In August 2006, reading the blurb with nothing else to go on, it was striking to see how the narrative flowed, as the first paragraph, below, illustrates:


Spanning the period between the Chicago World’s Fair of 1893 and the years just after World War I, Against the Day moves from the labour troubles in Colorado to turn-of-the-last-century New York to London and Gottingen, Venice and Vienna, the Balkans, Central Asia, Siberia at the time of the mysterious Tunguska event, Mexico during the revolution, postwar Paris, silent-era Hollywood, and one or two places not strictly speaking on the map at all.


In a few lines we have chronology (‘the period between …’ etc); specific events (‘the Chicago’s World Fair …’ etc); as well as geographical locations. The listing of signifiers in this way – in itself a very Pynchonian construct – encourages the reader to ask how the narrative will link them.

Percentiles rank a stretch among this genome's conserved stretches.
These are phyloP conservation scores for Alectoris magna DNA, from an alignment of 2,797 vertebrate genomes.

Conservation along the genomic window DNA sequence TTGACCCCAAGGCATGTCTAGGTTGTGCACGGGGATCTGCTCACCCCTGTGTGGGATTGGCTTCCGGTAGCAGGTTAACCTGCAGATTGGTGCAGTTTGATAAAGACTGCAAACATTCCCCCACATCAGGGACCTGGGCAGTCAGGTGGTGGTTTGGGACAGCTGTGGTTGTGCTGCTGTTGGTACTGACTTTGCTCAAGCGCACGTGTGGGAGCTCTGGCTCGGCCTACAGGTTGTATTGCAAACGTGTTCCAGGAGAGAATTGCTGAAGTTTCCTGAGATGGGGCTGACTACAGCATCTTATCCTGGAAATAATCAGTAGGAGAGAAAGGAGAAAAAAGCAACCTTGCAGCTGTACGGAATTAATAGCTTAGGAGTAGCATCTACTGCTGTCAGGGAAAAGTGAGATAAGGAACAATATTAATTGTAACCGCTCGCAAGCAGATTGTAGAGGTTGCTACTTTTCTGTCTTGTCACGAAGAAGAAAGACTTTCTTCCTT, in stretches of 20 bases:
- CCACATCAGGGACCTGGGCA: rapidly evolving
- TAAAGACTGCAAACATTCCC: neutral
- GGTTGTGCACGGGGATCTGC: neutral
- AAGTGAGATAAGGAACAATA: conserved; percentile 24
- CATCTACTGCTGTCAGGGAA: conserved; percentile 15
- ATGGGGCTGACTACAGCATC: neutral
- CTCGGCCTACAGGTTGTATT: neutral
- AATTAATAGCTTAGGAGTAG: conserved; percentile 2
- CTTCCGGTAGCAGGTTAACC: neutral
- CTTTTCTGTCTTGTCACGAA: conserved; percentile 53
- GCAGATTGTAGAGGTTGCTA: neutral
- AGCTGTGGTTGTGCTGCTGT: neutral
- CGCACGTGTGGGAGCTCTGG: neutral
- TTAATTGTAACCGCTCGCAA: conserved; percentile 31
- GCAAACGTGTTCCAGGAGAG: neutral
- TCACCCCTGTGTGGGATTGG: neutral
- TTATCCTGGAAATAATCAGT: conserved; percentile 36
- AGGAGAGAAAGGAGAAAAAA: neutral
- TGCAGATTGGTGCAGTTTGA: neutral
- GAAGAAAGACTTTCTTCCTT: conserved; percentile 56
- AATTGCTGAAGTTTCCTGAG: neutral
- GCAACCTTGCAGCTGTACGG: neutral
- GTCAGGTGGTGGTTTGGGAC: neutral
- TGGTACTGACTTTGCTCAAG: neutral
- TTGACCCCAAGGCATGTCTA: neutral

Further, we should read the blurb in tandem with the novel extract published in Penguin’s catalogue (4-5, still available here). One can infer that publication of these two texts (unlike the Guardian’s publication of a version of Chapter 8 in November 2006) were sanctioned by Pynchon as a way of introducing the novel (if the strategy invokes the cinematic trailer, an alternative to the absent film it suggests, one has only to think ahead to the trailer produced, in 2009, for Inherent Vice). The extract is taken from Chapter 25, and features the meeting of Willis Turnstone and Jimmy Drop (309-310). Willis is ‘freshly credentialed from the American School of Osteopathy’ (309) and here confronted by Jimmy ‘in classic throwdown posture’ (310). Most obviously this scene articulates an uneasy relationship between tradition and modernisation, as signified by Willis’ ‘antiquated Colt, in whose use he was far from practiced’ (309). Yet one should also take into account that Willis, as an osteopath, is far from representative of an unproblematic modernisation or Weberian disenchantment (much later in the novel, on 996, he will introduce Frank to Zhao, the acupuncturist). Not least, juxtaposition of these texts draws on a macro-micro spatial metaphor: the blurb constructs a macro level, and begs the question as to how the narrative relationship between ‘events’ and ‘places’ is going to be written, not least with a final comment (‘one or two places not strictly speaking on the map at all’) that emphasises the writing of social reality. The Willis/Jimmy extract then offers a micro-level or interactionist alternative, one that, again, draws attention to the contested nature of any knowledge. We shall find this spatial metaphor challenged again and again throughout AtD.